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Thursday, October 25, 2012


Efim Dmitriyevich Bogoljubow (April 14, 1889 – June 18, 1952) was a Russian-German. Bogoljubow was a chess giant by any standards, but in his native Russia, he was a ‘non-person’ and his reputation was tainted by his later Nazi associations.

For over a period of more than 15 years, Bogoljubow was among the challengers for the world title. During these years he managed to win several top tournaments against almost all best players of the time. He played in about 120 tournaments, winning prizes 48 times.  He also played 29 matches, 16 of which he won.

      Bogoljubow came into prominence in 1911 when he tied for first place in the Kiev championship and then a little later finished 9-10 in the Saint Petersburg (All-Russian Amateur) Tournament. In 1912, he took second place in Vilna and in 1913/14 he finished eighth in Saint Petersburg (All Russian Masters' Tournament and eighth in the 1914 Russian Championship.
       In 1914, he played in Mannheim tournament and was 8-9 place when the tournament was interrupted by World War I.  After the declaration of war against Russia, eleven Russian players (Alekhine, Bogoljubow, Bohatrichuk, Flamberg, Koppelman, Maliutin, Ilya Rabinovich, Romanovsky, Saburov, Selenieff and Weinstein)  were interned by Germany. In September 1914, four of the internees (Alekhine, Bogatyrchuk, Saburov, and Koppelman) were allowed to return home via Switzerland but the remaining Russian players played in a series of tournaments held during the remainder of the war.  Bogoljubow remained in Germany, married a local woman and spent most of the rest of his life in Germany.
       After the war, he won several international tournaments.  In 1924 he briefly returned to Russia, which had since become the Soviet Union, and won the Soviet Championship in 1924 and 1925 and scored well in a few international events.
       In 1926, he returned to Germany where he continued to successfully participate in international events. Bogoljubov won two matches against Dr. max Euwe (both 5.5–4.5) in 1928 and 1928/29 and played two matches against Alekhine for the world championship losing 15.5–9.5 in 1929, and 15.5–10.5 in 1934.
       In the 1930’s Bogoljubow was extremely active in the international area: He represented Germany at first board in the Olympics at Prague 1931, winning the individual silver medal.  In 1930, he twice tied for 2nd–3rd with Nimzowitsch, after Alekhine, in San Remo.  In 1931, he tied for 1st–2nd in the German Congress. In 1933, he won at Bad Pyrmont.  In 1935, he won at Bad Nauheim and Bad Saarow, tied for first at Berlin and in 1936 and 1937 he shared first place at Bad Elster. He also had first place finishes at Bremen (1937), Bad Elster (1938) and Stuttgart (1939)
       During World War II, he lost a match to Euwe (+2 −5 =3) and drew a mini-match with Alekhine (+1 −1 =0) in 1943. He also played in numerous tournaments held in Germany throughout the war. After the war, he lived in West Germany where he continued to win small events.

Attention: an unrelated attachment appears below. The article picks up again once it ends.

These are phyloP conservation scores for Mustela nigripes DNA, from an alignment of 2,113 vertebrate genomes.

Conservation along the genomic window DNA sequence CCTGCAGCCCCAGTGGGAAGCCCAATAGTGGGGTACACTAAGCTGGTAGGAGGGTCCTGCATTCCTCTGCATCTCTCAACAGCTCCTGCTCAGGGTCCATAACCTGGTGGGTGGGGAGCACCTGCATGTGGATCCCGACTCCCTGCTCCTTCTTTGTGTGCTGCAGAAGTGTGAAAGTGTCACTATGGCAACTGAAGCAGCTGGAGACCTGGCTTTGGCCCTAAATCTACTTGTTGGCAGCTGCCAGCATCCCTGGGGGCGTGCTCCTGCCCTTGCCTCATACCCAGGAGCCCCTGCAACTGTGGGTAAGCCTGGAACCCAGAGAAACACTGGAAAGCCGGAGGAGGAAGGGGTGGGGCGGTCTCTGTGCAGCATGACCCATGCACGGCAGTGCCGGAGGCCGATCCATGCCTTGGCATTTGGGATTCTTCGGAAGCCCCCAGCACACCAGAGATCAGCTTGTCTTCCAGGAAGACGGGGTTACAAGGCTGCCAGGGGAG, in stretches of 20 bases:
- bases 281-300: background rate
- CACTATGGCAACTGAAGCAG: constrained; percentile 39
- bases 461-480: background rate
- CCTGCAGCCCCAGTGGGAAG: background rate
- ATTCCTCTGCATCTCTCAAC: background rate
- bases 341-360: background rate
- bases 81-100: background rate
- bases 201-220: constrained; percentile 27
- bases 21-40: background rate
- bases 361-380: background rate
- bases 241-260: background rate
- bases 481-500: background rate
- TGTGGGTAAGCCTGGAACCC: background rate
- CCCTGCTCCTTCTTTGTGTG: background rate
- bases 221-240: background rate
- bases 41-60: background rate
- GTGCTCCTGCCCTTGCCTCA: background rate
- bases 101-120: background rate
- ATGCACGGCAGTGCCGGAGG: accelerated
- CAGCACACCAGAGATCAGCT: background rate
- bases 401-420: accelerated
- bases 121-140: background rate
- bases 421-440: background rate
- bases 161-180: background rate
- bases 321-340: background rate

He is little recognized as a great player these days because he played in the era of Lasker, Alekhine, and Capablanca who dominated the chess scene during his peak playing years.
       At the beginning of World War 1, when he was taken prisoner while playing in Mannheim the players' initial treatment was harsh, but their status as chess players ensured them good treatment, and they were able to choose their own place of confinement. They chose the resort town of Triberg and Bogoljubow married a local girl, Frida.
       After the First World War Bogoljubow rapidly ascended to to the position of the best players in the world. His crowning achievement came in the Moscow 1925 supertournament, where in 21 rounds he won 13 games and lost only 2, finishing a full point and a half ahead of Lasker, and even further ahead of Capablanca, Marshall, Torre, Reti, Rubinstein, Spielmann.  Despite his successes, his results were inconsistent, and by 1929, when Alekhine played him for the World Championship, Bogoljubow, at 40 years old, was probably past his peak.
       After his victory in Moscow 1925 the Soviet chess political machine came into being and began to distribute favors. At this time Bogoljubow, faced with little income and a lot of debt because the bureaucrats restricted his access to a couple of tournaments, he renounced his Soviet citizenship in 1926. From that point onward he was condemned by the Soviet State and his name was erased from all records, including tournaments.
       In 1938 he became a Nazi.  Some claim he did it in order to keep his home in Germany, and to assure that his daughters could go the University since they were deemed not to be of Aryan blood. Also his German wife also wanted to remain in Germany.
      Bogoljubow doesn't seem to have been ideologically inclined and was said to have disliked the Nazis intensely. Even as late as 1950, however, FIDE didn't make him a Grandmaster becaused of his alleged 'Fascism'. He got the title the next year, not long before his death in 1952.

In the following snappy game against Grob, I especially like the Rook Lift at move 20.  For more on Rook Lifts, see an instructive video by GM Dejan Bojkov HERE.

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